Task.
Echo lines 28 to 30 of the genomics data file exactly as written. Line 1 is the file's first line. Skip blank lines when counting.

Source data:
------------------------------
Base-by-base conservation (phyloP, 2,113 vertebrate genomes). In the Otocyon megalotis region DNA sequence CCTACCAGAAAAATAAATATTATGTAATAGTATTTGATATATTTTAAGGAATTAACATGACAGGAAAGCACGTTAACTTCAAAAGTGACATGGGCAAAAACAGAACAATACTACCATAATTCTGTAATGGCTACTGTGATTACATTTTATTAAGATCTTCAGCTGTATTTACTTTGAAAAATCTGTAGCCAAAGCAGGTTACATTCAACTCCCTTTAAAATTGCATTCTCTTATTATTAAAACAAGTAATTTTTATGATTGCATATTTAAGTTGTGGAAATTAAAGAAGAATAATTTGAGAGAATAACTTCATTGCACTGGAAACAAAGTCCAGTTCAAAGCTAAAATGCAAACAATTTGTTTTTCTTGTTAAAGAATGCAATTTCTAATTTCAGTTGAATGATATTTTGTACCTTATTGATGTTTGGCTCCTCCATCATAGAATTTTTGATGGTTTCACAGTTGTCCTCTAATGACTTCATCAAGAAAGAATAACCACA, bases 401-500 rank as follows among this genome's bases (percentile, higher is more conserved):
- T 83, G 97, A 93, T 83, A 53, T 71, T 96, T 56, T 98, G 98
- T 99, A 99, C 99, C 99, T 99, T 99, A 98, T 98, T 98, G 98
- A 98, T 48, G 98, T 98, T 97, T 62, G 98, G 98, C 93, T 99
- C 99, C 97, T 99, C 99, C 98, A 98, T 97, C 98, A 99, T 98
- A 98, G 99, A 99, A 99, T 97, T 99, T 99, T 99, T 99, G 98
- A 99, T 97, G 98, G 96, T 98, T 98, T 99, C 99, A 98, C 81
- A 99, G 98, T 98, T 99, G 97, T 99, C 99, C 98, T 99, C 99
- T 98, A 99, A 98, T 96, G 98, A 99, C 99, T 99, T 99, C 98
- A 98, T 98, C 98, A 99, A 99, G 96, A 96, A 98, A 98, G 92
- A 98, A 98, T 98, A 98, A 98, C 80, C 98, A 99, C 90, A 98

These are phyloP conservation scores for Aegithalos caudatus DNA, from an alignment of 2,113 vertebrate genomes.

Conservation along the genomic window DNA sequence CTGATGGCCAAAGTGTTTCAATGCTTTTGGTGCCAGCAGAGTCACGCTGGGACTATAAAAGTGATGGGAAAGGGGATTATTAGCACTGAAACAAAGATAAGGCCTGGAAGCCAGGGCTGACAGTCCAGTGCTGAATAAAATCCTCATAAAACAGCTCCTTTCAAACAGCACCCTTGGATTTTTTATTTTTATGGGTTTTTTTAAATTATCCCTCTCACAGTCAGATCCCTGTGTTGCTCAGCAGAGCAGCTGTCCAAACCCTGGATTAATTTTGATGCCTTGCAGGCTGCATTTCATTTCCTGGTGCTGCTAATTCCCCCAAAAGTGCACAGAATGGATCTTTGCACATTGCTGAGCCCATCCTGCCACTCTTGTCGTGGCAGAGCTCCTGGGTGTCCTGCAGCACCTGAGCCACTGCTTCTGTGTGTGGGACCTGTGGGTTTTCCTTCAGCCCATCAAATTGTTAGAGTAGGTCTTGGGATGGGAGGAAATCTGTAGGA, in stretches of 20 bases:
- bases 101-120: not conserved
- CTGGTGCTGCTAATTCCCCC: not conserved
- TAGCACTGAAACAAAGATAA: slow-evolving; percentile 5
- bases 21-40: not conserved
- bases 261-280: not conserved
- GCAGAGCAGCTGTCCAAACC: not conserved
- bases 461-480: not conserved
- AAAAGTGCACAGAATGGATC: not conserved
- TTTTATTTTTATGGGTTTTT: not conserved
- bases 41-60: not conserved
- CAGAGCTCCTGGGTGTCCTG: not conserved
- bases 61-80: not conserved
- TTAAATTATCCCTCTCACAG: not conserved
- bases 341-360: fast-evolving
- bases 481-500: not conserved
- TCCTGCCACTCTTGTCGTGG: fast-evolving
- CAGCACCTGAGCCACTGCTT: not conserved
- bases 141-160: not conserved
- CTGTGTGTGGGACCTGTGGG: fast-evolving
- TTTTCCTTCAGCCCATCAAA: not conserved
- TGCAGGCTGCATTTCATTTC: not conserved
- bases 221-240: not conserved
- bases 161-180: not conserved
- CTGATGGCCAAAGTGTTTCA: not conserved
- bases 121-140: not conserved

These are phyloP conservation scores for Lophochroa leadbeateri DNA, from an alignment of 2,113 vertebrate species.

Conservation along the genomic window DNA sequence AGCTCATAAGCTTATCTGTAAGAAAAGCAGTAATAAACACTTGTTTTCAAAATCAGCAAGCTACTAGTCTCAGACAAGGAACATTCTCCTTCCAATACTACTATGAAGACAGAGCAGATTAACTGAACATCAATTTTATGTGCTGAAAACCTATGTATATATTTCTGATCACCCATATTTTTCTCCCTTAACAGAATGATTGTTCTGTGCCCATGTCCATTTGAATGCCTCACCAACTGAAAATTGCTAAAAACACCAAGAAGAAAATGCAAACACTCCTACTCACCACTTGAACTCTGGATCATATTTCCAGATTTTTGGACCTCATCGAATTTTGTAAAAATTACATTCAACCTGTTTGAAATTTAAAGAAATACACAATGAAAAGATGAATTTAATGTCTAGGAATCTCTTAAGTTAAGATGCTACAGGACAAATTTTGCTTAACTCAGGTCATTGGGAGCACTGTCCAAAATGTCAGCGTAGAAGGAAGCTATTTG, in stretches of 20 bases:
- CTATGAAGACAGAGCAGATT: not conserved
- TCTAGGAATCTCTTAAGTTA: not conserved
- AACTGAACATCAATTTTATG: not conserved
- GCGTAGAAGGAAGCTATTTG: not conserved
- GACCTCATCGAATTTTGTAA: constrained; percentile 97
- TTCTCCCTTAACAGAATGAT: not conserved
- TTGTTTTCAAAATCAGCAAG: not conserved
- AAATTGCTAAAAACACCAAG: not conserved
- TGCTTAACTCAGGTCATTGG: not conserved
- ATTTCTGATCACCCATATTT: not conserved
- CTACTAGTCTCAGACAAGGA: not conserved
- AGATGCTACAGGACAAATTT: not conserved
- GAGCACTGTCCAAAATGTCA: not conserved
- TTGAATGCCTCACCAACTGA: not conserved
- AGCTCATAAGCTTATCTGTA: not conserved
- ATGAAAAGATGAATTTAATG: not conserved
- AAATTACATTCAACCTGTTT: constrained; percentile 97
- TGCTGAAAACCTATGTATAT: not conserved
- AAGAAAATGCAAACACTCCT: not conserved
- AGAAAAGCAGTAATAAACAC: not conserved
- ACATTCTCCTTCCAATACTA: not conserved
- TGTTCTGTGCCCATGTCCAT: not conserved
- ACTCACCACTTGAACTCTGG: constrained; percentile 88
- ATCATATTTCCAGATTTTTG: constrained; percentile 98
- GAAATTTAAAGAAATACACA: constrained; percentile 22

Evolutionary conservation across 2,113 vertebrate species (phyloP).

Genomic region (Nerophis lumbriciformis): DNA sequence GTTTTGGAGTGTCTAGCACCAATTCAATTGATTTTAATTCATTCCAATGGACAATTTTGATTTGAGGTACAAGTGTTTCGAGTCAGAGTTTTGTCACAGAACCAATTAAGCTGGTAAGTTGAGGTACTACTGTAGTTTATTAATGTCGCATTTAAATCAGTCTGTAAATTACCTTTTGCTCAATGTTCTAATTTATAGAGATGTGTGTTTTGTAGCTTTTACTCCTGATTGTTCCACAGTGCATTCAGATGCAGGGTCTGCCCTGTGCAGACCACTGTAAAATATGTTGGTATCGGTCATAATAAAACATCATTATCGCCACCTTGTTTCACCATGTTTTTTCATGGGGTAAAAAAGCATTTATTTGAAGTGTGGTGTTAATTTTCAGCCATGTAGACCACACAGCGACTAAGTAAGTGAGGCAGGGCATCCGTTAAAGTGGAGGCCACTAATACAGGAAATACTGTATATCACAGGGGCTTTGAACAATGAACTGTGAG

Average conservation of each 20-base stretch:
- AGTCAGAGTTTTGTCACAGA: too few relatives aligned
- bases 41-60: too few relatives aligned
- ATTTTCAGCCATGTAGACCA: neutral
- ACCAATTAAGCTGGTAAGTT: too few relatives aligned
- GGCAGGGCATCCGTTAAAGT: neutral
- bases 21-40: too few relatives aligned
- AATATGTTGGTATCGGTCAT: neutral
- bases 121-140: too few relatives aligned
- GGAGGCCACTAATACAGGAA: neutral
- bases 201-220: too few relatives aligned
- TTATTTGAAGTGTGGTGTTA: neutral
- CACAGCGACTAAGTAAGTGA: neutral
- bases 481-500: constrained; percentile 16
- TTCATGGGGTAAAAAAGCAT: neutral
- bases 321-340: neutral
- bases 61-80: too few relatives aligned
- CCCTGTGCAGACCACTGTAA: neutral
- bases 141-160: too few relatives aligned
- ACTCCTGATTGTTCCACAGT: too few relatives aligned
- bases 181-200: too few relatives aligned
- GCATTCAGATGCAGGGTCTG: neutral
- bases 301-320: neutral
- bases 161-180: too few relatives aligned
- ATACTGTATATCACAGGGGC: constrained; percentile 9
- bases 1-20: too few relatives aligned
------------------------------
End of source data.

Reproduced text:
- bases 481-500: not conserved
- TCCTGCCACTCTTGTCGTGG: fast-evolving
- CAGCACCTGAGCCACTGCTT: not conserved